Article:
Sir Gawain and the Green Knight, King Arthur and His Knights, Sir Lancelot, personal desire, fidelity, adultery, honor
There are many ways to understand desire and to define it properly, but in doing so, it is important that we do not fail to mention the elements essential to desire and their corresponding affect on our intentions. Desire is often difficult to attain because it is always pushed back on the list of priorities when analyzed from a societal standpoint - "Let's keep on working, and as far as desire is concerned, come back later" (Lacan 318). This repression of desire is unnatural and results in great human suffering if we believe that "The only thing we can be guilty of is giving ground relative to one's desire" (Lacan 321).
[...] Nonetheless, the reader is astounded by Sir Gawain's fidelity, virtue, and moral values. He proves to be an extremely admirable knight, unwilling to succumb to pressure and always keeping the image of his superiors close to his heart. In selections from King Arthur and His Knights, Sir Lancelot is an altogether very different creature with an alternative set of values. While Sir Lancelot is a powerful, honorable, and fierce warrior, his private desires certainly get the best of him. Unable to succumb to temptation, Sir Lancelot does those things which give him pleasure, and he attempts to hide them in order to remain respectable in front of his kin. [...]
[...] When the author writes, shield and coat in view/He bore that emblem bright,/As to word most true/And in speech most courteous knight” (Sir Gawain 30) the description of Sir Gawain is very honest and accurate. Unlike a deceptive individual with his own inclinations and intentions, Sir Gawain remains noble inside and out, unwilling to do anything in private that would undermine his excellent reputation. He is a loyal friend and knight to King Arthur and his queen, and he is not willing to risk his reputation in any way. [...]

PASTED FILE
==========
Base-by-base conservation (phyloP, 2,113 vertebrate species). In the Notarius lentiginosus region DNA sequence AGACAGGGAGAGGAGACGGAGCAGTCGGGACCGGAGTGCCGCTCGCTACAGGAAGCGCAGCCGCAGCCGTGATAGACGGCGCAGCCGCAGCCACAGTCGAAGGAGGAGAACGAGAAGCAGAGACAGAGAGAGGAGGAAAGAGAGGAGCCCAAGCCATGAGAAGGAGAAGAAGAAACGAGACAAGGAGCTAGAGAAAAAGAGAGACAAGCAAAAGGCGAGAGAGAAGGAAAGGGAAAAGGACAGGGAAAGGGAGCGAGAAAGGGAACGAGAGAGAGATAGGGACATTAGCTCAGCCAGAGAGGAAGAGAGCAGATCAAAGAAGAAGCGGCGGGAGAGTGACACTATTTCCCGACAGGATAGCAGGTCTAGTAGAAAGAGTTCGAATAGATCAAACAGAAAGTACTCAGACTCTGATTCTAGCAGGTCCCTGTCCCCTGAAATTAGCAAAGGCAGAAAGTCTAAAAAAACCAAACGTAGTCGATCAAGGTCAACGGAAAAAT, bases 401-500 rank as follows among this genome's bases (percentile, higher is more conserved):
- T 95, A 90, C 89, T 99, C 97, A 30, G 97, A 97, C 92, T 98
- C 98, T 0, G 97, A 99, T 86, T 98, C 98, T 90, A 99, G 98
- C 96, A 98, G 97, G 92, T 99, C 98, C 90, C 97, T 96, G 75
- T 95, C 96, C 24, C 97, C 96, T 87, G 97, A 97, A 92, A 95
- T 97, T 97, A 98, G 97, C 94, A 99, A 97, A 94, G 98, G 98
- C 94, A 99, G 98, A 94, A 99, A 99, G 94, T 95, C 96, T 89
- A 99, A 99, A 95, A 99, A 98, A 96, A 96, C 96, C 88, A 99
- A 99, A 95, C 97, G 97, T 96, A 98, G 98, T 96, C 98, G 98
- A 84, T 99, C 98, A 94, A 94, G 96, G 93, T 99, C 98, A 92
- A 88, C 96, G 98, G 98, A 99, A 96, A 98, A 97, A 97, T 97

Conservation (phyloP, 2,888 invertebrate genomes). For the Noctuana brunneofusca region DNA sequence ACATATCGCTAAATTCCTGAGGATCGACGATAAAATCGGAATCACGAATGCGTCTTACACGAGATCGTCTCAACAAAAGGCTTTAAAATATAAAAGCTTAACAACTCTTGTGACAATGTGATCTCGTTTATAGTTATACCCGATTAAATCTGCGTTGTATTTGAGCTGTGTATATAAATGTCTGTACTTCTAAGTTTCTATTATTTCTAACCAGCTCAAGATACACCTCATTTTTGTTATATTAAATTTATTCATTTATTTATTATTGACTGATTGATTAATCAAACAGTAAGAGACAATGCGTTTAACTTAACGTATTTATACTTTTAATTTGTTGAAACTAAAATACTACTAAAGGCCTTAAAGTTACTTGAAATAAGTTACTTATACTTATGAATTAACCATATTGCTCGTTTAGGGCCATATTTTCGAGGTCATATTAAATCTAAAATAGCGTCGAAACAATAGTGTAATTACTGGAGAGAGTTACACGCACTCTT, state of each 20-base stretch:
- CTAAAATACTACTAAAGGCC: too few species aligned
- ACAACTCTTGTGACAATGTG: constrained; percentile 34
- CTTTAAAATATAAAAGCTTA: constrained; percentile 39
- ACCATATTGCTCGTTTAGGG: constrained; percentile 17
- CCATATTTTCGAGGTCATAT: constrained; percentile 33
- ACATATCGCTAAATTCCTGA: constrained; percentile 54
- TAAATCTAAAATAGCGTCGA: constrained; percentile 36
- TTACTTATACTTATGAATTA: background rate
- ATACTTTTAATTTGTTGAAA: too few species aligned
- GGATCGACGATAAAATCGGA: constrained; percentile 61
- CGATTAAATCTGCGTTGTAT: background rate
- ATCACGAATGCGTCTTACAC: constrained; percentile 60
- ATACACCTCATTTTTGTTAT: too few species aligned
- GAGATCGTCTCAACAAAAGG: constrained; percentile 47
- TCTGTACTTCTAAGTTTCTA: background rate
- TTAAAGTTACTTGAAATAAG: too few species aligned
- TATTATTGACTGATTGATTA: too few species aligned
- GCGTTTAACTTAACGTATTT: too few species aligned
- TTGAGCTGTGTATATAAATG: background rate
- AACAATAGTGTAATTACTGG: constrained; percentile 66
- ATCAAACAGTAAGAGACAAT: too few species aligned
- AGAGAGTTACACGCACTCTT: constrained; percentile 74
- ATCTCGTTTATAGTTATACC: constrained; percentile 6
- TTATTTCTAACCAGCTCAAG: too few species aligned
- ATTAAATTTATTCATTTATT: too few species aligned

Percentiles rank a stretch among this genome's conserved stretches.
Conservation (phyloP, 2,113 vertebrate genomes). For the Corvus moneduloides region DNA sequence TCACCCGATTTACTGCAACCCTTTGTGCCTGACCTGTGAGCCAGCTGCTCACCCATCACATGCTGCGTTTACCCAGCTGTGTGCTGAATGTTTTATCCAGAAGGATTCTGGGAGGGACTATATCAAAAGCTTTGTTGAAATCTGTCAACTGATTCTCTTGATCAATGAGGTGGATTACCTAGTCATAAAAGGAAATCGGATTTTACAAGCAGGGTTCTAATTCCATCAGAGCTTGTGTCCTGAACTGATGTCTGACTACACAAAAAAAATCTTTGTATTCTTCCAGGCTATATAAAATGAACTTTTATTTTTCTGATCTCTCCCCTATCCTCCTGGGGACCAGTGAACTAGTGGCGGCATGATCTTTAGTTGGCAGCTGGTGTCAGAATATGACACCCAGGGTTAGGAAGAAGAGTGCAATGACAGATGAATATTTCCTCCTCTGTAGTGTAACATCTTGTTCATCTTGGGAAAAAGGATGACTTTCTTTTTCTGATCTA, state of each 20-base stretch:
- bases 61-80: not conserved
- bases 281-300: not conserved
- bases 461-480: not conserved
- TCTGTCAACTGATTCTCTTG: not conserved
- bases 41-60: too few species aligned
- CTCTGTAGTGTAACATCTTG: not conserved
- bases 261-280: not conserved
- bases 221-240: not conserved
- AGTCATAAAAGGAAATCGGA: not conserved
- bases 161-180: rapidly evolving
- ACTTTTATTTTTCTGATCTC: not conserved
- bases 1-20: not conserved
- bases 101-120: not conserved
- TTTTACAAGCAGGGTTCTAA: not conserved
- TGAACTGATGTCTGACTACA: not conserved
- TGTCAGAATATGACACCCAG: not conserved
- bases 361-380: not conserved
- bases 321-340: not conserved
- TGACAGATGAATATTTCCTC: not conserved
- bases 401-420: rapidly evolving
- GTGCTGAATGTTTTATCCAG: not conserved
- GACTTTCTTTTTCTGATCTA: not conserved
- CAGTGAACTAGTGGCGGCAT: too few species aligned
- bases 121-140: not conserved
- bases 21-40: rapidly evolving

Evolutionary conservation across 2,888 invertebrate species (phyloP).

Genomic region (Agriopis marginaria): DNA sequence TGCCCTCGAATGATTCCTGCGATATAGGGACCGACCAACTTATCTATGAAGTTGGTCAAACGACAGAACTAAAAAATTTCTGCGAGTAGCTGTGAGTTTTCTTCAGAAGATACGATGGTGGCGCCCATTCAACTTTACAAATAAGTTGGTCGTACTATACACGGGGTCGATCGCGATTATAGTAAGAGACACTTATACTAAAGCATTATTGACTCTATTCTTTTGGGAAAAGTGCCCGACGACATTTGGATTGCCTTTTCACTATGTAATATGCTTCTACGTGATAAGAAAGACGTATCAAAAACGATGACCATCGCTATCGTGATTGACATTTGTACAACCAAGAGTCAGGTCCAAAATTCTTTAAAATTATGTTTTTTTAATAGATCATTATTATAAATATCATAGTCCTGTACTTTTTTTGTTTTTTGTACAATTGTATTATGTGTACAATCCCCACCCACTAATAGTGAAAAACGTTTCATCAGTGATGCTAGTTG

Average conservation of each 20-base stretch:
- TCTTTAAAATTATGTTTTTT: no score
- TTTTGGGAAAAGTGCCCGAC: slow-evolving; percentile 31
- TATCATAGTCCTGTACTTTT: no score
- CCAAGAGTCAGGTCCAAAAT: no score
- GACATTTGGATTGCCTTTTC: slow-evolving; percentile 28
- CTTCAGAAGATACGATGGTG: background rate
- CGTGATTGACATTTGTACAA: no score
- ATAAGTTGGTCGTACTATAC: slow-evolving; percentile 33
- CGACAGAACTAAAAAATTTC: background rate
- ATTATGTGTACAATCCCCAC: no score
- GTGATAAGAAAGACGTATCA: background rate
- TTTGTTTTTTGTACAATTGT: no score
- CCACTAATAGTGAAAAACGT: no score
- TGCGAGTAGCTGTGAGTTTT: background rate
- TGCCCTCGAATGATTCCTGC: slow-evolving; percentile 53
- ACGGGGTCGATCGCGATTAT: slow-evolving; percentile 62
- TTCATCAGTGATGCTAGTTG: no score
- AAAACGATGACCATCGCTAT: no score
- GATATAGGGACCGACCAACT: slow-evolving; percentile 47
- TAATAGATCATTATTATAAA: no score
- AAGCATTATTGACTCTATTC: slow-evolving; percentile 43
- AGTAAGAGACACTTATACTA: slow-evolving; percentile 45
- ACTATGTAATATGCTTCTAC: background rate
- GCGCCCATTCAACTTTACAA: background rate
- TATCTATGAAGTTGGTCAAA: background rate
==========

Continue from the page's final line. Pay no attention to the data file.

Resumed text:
[...] Personal Desire vs. Fidelity: Sir Gawain and Sir Lancelot There are many ways to understand desire and to define it properly, but in doing so, it is important that we do not fail to mention the elements essential to desire and their corresponding affect on our intentions. Desire is often difficult to attain because it is always pushed back on the list of priorities when analyzed from a societal standpoint—“Let's keep on working, and as far as desire is concerned, come back later” (Lacan 318). [...]
[...] It is admirable for a man to be loyal and faithful to superiors, for example to his employers, and to commit adultery on account of personal desire is frowned upon. Even today, a man with a set of values like that of Sir Gawain would be a remarkable find for many women, while a man like Sir Lancelot would be someone who most women would want to avoid. Works Cited Sir Gawain and the Green Knight. The Norton Anthology of English Literature Sixth Edition. [...]
[...] Volume 1. Ed. M.H.Abrams. New York: W.W.Norton and Company, Inc Green, Roger. King Arthur and his Knights of the Round Table. New York: Penguin Group Inc Print. [...]
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